Make sure you’re sitting down before reading this Symantec KB article which is only 1 month old and clearly states they do _not_ support any current version of their product on ESX if Vmotion is enabled. No, it’s not a joke.

It’s a _fucking_ joke. Symantec have essentially pulled together a list of random issues that are almost certainly intermittent in nature and could have a near infinite number of causes, and somehow slapped the blame on Vmotion without as much as a single word of how they arrived at this conclusion. When Microsoft shut the AV vendors out of the Vista kernel, I actually felt a little sympathy for them (the AV vendors). But after reading this, I can’t imagine the bullshit Microsoft must have had to put up with over the years. It’s no wonder Microsoft tried to do their own thing with AV.

I urge every enterprise on the planet who are customers of both VMware and Symantec to rain fire and brimstone upon Symantec (I’ve already started), because your entire server and VDI infrastructure is at this time officially unsupported. The VMware vendor relationship team have already kicked into gear, we need to raise some serious hell as customers to drive this point home, and hard.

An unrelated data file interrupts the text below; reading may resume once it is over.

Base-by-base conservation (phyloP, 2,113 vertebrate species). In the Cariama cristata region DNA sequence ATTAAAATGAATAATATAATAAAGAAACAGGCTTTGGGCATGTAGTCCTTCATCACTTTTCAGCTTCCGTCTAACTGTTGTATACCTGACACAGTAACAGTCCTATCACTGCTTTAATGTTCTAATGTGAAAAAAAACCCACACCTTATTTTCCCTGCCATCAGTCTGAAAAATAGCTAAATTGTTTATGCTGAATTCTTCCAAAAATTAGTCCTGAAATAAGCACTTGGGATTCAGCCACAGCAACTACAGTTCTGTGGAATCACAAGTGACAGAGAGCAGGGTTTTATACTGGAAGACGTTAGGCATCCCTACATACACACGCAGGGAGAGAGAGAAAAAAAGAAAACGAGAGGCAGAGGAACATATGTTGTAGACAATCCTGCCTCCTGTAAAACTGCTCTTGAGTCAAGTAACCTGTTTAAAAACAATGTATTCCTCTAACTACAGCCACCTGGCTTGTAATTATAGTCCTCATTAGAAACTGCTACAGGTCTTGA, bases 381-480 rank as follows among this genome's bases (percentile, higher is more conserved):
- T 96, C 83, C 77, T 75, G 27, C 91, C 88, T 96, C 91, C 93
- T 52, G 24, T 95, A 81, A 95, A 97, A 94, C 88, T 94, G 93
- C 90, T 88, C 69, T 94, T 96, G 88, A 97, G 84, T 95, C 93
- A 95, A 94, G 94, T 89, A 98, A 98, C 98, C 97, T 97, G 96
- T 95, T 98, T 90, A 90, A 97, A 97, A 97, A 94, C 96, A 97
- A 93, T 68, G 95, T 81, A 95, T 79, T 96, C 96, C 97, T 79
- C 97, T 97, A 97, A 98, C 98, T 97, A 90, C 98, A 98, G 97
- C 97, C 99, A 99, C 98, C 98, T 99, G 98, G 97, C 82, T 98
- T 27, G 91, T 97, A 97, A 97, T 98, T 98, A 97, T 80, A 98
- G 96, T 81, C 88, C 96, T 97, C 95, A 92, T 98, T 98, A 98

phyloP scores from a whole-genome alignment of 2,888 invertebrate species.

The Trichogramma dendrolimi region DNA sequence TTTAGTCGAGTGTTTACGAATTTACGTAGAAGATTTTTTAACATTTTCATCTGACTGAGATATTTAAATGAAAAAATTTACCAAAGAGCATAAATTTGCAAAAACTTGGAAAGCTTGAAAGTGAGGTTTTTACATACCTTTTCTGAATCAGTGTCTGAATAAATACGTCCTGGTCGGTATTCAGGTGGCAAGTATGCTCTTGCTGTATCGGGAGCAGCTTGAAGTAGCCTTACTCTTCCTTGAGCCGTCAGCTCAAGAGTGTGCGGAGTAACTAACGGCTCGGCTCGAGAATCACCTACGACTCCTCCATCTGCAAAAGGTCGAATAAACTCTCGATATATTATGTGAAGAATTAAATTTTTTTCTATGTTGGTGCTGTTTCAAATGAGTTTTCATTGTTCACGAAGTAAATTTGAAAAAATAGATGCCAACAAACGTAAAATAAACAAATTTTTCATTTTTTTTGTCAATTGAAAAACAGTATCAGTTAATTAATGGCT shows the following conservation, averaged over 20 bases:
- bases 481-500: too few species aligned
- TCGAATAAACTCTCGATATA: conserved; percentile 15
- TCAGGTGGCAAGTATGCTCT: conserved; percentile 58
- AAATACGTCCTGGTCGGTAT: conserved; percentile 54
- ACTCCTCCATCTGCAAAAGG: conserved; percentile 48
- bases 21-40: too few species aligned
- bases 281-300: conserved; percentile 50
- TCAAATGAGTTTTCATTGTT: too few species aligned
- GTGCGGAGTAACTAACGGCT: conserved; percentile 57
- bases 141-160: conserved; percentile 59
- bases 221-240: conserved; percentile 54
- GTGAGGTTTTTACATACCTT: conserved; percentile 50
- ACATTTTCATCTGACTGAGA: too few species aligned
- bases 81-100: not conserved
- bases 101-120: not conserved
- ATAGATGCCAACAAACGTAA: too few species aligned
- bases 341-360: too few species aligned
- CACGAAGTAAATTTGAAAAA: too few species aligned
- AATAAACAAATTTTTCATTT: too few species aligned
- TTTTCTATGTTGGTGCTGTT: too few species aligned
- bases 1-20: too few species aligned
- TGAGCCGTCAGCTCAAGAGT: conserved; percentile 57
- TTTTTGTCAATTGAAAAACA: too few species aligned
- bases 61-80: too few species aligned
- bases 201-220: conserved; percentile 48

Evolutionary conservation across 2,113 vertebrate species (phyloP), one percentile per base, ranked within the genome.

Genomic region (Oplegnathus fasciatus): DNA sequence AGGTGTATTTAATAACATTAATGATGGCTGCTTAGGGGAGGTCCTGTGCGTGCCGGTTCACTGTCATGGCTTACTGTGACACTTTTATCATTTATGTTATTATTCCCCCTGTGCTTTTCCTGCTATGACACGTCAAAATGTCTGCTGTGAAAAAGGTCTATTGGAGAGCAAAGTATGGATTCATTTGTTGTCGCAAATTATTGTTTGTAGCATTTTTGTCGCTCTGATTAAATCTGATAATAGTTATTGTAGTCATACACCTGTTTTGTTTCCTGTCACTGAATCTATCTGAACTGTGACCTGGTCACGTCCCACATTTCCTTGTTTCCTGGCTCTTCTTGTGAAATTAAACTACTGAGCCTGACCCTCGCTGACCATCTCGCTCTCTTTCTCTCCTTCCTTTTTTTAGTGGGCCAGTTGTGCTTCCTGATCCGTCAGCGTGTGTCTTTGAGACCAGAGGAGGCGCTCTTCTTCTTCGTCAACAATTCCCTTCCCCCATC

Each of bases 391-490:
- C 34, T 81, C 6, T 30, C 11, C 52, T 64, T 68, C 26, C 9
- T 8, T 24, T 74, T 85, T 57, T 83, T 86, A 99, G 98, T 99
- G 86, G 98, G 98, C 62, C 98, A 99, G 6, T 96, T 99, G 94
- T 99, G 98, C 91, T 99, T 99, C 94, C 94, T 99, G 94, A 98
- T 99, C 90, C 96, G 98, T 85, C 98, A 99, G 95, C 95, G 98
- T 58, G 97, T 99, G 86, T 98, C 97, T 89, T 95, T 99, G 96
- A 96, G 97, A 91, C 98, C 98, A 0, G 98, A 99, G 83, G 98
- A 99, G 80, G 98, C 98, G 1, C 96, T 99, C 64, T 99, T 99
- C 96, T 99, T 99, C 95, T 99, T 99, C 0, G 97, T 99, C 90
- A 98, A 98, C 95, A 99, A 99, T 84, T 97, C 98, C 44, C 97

This is absolutely disgraceful and must not stand.

UPDATE The original KB article as been updated, support has been restored to normal!

ESX 3.5 Update 3 Release Imminent!

October 30, 2008

It seems the ESX 3.5 Update 3 release is imminent, as per some recent updates to the VMware website (screeny below)

Wonder if we’ll get any timebomb action this time 😀

VirtualCenter 2.5 Update 3 Upgrade Process – here we go again!

October 23, 2008

It seems the VirtualCenter upgrade process is not getting any better. I can’t for the life of me understand how bugs like this got through with the Update 2 release, but they did and are one of the primary drivers for my company to roll out Update 3 asap (that and the security fixes). But lo, there are new upgrade problems afoot, notably this one which I have encountered 3 times now. Duncan called it out a few weeks back.